I have seen this command in a few different shell scripts:

exec $SHELL -l

...usually as an alternative to:

source ~/.profile

What exactly is exec $SHELL -l doing?


The exec command replaces the current process image - the executable or program - with a new one, named as the argument to exec. If $SHELL contains the name of an executable, as it usually does, exec will spin that exe up in place of the running shell.

HOWEVER, that's a very different action than just using "source" to read in a file of commands. The source command read the named file and executes the contents line by line, as though typed at the command line of the current shell.


It's invoking your shell ($SHELL) as a login shell.

excerpt from Bash man page

-l       Make bash act as if it had been invoked as a login shell 
         (see INVOCATION below).

I suggest reading through the INVOCATION section of the man page for more information.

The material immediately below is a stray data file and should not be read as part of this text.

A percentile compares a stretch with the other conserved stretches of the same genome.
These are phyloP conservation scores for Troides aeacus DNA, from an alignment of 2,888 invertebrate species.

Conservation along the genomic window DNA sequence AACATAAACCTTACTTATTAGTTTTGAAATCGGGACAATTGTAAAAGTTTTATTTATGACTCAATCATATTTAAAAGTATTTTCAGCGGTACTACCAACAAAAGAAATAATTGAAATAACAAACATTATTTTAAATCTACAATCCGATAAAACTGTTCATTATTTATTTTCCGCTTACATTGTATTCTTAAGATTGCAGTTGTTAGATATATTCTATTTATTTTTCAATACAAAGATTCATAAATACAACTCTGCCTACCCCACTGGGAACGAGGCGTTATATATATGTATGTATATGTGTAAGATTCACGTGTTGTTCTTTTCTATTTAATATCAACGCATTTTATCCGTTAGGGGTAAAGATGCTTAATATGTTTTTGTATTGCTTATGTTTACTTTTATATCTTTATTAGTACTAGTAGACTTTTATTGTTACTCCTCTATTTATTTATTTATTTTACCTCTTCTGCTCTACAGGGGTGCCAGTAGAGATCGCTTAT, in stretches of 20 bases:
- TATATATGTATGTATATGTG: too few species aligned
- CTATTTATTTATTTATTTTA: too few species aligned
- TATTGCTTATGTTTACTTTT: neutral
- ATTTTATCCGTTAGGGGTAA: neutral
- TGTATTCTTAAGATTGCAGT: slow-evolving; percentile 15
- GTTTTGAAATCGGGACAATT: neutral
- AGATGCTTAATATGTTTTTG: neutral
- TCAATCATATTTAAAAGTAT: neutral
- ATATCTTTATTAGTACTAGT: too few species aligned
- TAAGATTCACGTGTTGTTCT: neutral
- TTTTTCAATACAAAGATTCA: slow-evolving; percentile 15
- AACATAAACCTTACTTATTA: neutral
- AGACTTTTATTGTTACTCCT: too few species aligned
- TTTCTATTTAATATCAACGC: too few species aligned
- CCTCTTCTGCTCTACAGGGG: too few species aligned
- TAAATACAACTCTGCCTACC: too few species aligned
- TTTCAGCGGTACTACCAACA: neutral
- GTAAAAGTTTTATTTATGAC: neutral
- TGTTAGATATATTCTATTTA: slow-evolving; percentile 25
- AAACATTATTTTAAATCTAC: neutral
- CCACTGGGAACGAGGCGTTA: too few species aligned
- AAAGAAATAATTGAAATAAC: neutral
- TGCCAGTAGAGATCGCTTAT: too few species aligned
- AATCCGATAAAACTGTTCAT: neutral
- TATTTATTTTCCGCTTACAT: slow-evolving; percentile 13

Bottom line is that it tells Bash which files to source when it invokes. Either the $HOME/.bash_profile (-l) or the $HOME/.bashrc (-i).


  • Pay it forward 8-)
    – slm
    Sep 17 '13 at 18:02
  • Ah, so it sort of takes care of inconsistencies in bash profile file names?
    – Andrew
    Sep 17 '13 at 18:04
  • 1
    You're launching a new shell. So if you've made changes to a shell config, running the $SHELL -l command would "apply" those changes. Running source ~/.profile would do so similarly without starting a new shell, except any variables or functions in your config that are not overwritten will remain set as they were initially.
    – jktravis
    Sep 17 '13 at 18:08

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